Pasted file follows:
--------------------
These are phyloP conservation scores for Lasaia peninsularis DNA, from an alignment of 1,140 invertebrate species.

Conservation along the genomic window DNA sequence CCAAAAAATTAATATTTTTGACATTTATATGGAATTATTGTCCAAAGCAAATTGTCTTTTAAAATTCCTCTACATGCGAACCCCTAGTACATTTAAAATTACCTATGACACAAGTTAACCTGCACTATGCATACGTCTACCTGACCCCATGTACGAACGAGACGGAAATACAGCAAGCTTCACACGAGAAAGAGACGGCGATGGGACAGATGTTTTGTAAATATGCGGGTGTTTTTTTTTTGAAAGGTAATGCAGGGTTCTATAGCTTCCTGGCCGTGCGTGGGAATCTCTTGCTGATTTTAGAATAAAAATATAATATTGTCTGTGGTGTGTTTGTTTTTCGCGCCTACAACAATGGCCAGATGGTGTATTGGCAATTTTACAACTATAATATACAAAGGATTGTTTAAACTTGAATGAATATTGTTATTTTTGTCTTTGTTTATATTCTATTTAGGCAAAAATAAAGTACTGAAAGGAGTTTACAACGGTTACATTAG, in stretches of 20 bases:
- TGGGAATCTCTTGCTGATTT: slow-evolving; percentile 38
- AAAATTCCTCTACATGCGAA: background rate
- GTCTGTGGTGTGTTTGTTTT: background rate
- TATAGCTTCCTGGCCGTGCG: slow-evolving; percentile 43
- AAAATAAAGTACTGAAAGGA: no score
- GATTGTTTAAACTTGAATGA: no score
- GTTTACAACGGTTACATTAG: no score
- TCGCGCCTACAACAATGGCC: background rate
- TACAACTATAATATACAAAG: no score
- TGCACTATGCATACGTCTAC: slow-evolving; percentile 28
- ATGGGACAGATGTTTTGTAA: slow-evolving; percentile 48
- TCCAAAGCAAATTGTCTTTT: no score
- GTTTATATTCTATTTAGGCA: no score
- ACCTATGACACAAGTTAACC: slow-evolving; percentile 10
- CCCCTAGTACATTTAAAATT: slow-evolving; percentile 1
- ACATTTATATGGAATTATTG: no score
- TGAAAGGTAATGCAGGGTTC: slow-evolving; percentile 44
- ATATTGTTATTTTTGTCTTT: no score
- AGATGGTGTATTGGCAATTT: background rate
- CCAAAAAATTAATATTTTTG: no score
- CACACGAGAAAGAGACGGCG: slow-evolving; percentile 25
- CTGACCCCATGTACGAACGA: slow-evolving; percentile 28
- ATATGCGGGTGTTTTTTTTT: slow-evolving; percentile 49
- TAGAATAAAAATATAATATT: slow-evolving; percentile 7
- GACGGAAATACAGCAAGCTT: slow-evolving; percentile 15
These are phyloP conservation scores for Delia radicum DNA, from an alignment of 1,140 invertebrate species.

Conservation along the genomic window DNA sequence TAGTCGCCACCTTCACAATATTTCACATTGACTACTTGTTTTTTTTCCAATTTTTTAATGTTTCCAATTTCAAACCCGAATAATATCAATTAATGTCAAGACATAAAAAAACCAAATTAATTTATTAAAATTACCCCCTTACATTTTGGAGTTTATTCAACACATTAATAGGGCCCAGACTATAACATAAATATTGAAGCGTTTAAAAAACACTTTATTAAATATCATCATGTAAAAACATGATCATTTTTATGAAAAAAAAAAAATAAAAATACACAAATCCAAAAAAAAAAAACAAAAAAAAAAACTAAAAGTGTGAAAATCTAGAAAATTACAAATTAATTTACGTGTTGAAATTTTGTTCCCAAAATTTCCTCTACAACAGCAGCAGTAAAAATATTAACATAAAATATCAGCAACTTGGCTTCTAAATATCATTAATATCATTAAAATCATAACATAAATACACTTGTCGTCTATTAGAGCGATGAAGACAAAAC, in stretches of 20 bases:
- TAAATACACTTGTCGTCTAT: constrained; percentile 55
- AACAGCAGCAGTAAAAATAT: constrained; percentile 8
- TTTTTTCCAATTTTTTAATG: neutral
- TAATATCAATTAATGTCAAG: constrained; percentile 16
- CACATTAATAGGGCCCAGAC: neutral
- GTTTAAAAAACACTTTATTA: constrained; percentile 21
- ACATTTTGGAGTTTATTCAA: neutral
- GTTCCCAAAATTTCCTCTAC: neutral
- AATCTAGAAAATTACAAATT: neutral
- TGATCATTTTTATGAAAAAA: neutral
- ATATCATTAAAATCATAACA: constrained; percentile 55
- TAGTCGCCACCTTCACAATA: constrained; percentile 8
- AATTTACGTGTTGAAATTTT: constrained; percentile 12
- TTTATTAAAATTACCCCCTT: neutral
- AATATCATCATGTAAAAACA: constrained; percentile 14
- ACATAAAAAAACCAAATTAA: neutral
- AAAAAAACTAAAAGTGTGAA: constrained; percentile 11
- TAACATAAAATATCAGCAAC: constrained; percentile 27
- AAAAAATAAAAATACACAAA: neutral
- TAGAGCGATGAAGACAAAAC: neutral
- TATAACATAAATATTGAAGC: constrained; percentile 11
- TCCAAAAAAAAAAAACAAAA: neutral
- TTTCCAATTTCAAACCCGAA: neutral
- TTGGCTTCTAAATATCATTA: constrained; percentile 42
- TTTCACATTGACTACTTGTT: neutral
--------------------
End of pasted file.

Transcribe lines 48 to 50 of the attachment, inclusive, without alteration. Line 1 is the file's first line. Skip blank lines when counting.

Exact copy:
- AAAAAATAAAAATACACAAA: neutral
- TAGAGCGATGAAGACAAAAC: neutral
- TATAACATAAATATTGAAGC: constrained; percentile 11